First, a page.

Why It Matters — In an over-stressed, over-connected age that is obsessed with non-pharmacological paths to better living, nature therapy is in vogue. There is a cottage industry of pop psychology books touting the mental health benefits of getting outside, with titles like Your Brain on Nature. The Well-Gardened Mind, The Natural Health Service, The Nature Fix, and Ecotherapy. (Two books, one from 2009 and another from 2016, share that last title.)
A more expansive approach is not likely to reverse the overarching message of these books and reveal that actually nature is meh for your wellbeing. However, the paper’s authors argue that an over-representation of rich and white populations threatens to erase some cultures’ unique relationships with green spaces.
“Nature is treated as a mechanism to alleviate mental distress and improve cognitive functions, rather than as an intertwined, sacred, fundamentally holistic entity.”
“One example in the U.S. that's really relevant is that there is a lot of talk about African-Americans, the black community, having a different relationship with forest than white people,” says Gould.
Several studies have found that Black Americans are less likely to engage in nature-based recreation. Cassandra Y. Johnson, one of the first sociologists to study the divide, once wrote that “blacks’ collective ‘memory’ of sociohistorical factors such as slavery, sharecropping/Jim Crow, and lynching may have contributed to a black aversion for wildland environments.”
Another group with a fundamentally different view of nature is Indigenous peoples. They were almost completely absent from the studies the researchers examined. Only two studies, one from Canada and the other from New Zealand, included participants who explicitly marked their identities as Indigenous, and they were less than 10 percent in each.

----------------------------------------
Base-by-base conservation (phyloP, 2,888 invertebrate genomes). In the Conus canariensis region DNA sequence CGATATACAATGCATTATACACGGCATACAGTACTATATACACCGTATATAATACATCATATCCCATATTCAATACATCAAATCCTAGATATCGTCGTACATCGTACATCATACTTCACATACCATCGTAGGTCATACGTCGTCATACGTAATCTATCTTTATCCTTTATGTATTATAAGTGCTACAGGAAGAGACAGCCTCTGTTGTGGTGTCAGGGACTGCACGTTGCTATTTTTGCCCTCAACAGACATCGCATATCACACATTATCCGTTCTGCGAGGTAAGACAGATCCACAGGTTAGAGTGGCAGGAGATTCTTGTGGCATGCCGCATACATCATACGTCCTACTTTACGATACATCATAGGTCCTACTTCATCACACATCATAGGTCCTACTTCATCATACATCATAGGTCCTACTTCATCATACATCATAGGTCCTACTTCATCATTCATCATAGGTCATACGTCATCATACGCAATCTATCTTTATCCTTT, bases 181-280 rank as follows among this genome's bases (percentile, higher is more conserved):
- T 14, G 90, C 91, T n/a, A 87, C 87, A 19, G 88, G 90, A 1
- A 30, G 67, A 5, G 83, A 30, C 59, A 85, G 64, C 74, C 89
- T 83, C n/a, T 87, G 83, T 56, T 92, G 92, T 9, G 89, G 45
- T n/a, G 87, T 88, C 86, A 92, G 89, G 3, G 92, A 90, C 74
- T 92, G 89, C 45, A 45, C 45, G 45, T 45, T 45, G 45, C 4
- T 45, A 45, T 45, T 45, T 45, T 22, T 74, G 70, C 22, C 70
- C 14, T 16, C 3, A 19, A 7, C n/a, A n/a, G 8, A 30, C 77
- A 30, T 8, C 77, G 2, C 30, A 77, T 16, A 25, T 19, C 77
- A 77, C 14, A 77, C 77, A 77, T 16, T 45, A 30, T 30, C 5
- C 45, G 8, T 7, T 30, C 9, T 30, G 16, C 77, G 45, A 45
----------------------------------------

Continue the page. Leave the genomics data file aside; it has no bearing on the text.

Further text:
Gallegos-Riofrío studies Andean states — the part of South America clustered around the Andes Mountains, including Bolivia, Chile, Ecuador, and Peru — where Indigenous peoples make up a large percent of the population.
This First Nations of the Andean states championed “the Rights of Nature,” the idea that the natural world is a legal entity with rights and protections (codified in the Ecuadorian constitution). They have different concepts of the self, says Gallegos-Riofrío; the Quechua language does not have unique words for “I” and “we.” This makes Western assessment tools on mental illness useless, he says.
How would a finding, like, say, that horticulture alleviates depression symptoms, apply to them?
The paper’s authors also noted that the research they evaluated often had a Westernized definition of “nature” as a resource to utilize.
From the study:
Our assessment demonstrates that research in this field overwhelmingly considers nature as a therapeutic alternative: “nature doses” are health interventions, wilderness is a therapy, and “Vitamin G” (greenspace) is a “substance” humans need. Nature is treated as a mechanism to alleviate mental distress and improve cognitive functions, rather than as an intertwined, sacred, fundamentally holistic entity.
Studies tended to focus on parks, the carved-out institutionalized green spaces that exist in heavily industrialized countries. Rarely did they define nature as a “place as not separate from humans and not a commodity that can be owned, but as a spiritual relationship that sustains life.”
The paper lists a number of remedies: Try to reach unrepresented subsets of people; record the ethnicities of study participants; and “create a repertoire of culturally sensitive instruments, tools, and designs” for measuring mental health and connectedness to nature.
“This really matters,” says Gould. “There's something really powerful about being in nature, and let’s make sure we understand what that is, in all its facets.”